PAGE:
Jeremy Corbyn is under increasing pressure from the Labour right to shift his policy on Brexit. This would mean—at the maximum—supporting a second referendum and—at the minimum—backing Britain staying in the European single market if it does leave.
One reason why this is happening is that the first stage of the negotiations with the EU, which ended in December, showed that most of the cards are in Brussels’s hands. It is 27 states to one, with Britain needing access to European markets after it leaves. One ex-European commissioner, Pascal Lamy, has called Brexit not a negotiation but “an adjustment”.
So Theresa May ended up caving in to all the demands of the 27 EU countries. Now the talks will move on. May is seeking a so-called “bespoke” relationship with the EU that will allow banks and multinationals based in Britain the same access to the single market as they have now. EU chief negotiator Michel Barnier is saying that this isn’t going to happen, and there’s every reason to believe him.
So Remainers are becoming increasingly desperate either to reverse the Brexit vote or to ensure that Britain stays in the European customs union and the single market. This would mean having to accept EU regulations without having any say in their making, which is the plight of Norway and Switzerland.
The efforts to shift Labour towards this position are aided by the fact that party members seem to agree with it. A recent poll by the Mile End Institute found that 78 percent of Labour members support a second referendum and 87 percent want to stay in the single market.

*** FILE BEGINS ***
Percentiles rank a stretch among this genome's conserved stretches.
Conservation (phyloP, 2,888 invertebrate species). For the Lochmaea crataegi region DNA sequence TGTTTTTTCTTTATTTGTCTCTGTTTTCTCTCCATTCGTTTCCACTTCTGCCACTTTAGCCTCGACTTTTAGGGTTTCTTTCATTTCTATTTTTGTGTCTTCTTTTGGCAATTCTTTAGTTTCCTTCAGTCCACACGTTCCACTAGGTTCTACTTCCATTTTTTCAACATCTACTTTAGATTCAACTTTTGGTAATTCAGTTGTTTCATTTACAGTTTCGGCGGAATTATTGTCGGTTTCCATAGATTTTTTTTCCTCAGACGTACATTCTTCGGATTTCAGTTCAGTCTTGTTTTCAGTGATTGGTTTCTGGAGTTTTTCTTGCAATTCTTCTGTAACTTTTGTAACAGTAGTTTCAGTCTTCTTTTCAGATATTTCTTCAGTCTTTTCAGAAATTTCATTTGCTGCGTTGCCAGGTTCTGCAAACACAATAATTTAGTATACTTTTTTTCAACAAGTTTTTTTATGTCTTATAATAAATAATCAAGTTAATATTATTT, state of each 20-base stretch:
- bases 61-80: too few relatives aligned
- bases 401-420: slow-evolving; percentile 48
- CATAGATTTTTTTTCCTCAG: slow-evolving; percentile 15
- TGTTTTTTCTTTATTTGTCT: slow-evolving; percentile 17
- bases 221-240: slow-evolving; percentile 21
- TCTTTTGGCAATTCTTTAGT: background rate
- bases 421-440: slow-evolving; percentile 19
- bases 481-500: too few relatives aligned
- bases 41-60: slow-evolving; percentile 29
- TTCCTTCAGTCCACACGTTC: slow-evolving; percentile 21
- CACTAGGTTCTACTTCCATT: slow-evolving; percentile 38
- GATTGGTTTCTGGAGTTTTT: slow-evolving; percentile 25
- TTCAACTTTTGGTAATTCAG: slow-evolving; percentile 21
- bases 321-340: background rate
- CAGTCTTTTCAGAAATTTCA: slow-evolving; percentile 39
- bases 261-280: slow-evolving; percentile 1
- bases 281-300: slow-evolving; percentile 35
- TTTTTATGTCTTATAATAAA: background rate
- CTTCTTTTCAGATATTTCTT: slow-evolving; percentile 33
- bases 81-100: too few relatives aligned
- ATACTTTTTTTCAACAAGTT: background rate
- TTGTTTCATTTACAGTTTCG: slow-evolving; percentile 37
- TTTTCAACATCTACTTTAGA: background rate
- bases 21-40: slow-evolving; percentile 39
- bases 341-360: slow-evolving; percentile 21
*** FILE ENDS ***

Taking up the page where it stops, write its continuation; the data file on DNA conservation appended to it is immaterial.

Guardian columnist Polly Toynbee was on the Today programme last Saturday demanding that Corbyn “listen to his members”. But she didn’t say that in the early 1980s, when Labour Party members supported unilateral nuclear disarmament and pulling out of the precursor to the EU. Instead she helped engineer a right wing breakaway.
The even more tarnished figure of Tony Blair has been campaigning for Labour to oppose Brexit. He’s too discredited to have much influence, but members of the shadow cabinet are pushing in the same direction. For example, shadow foreign secretary Emily Thornberry said, “We have to leave the European Union but we don’t need to go a long way.”
Corbyn himself has taken a carefully balanced position. A long standing critic of the EU, like his hero Tony Benn, he was forced by his shadow cabinet after he first became leader to campaign for a Remain vote. But, after the referendum, he moved quickly to accept the result and has concentrated on campaigning for a “jobs-first Brexit”.
To the fury of Remain supporters this position, combined with Labour’s programme of economic reforms, has proved remarkably successful. It allowed Corbyn in last June’s general election to win the backing of pro-EU young people opposed to austerity while not losing the votes of traditional Labour supporters who had voted to leave. “Labour’s Brexit hokey-cokey wins votes, so far,” the strongly anti-Brexit Financial Times newspaper grudgingly admitted last week.
Corbyn is right for principled reasons too. Re-running the referendum won’t change the fact that England in particular is split down the middle about the EU.
If the balance tilted the other way in a second vote, this would leave a huge chunk of voters —overwhelmingly at the poorer end of society—feeling bitter and cheated. They might be easy meat for the next right wing bandwagon that came along.
And Corbyn is also right to want to leave the single market. Its introduction in 1985-6 was the work of Margaret Thatcher and Jacques Delors, respectively the architects of neoliberalism in Britain and France.
The single market is not simply an economic space—it’s a constantly expanding mass of regulations whose effect has been to drive neoliberalism deep into the political economy of Europe.
EU apologists point to the relatively generous welfare states that survive especially in northern Europe—but they continue precariously despite, and not because of, the single market. So Corbyn should stick to his guns.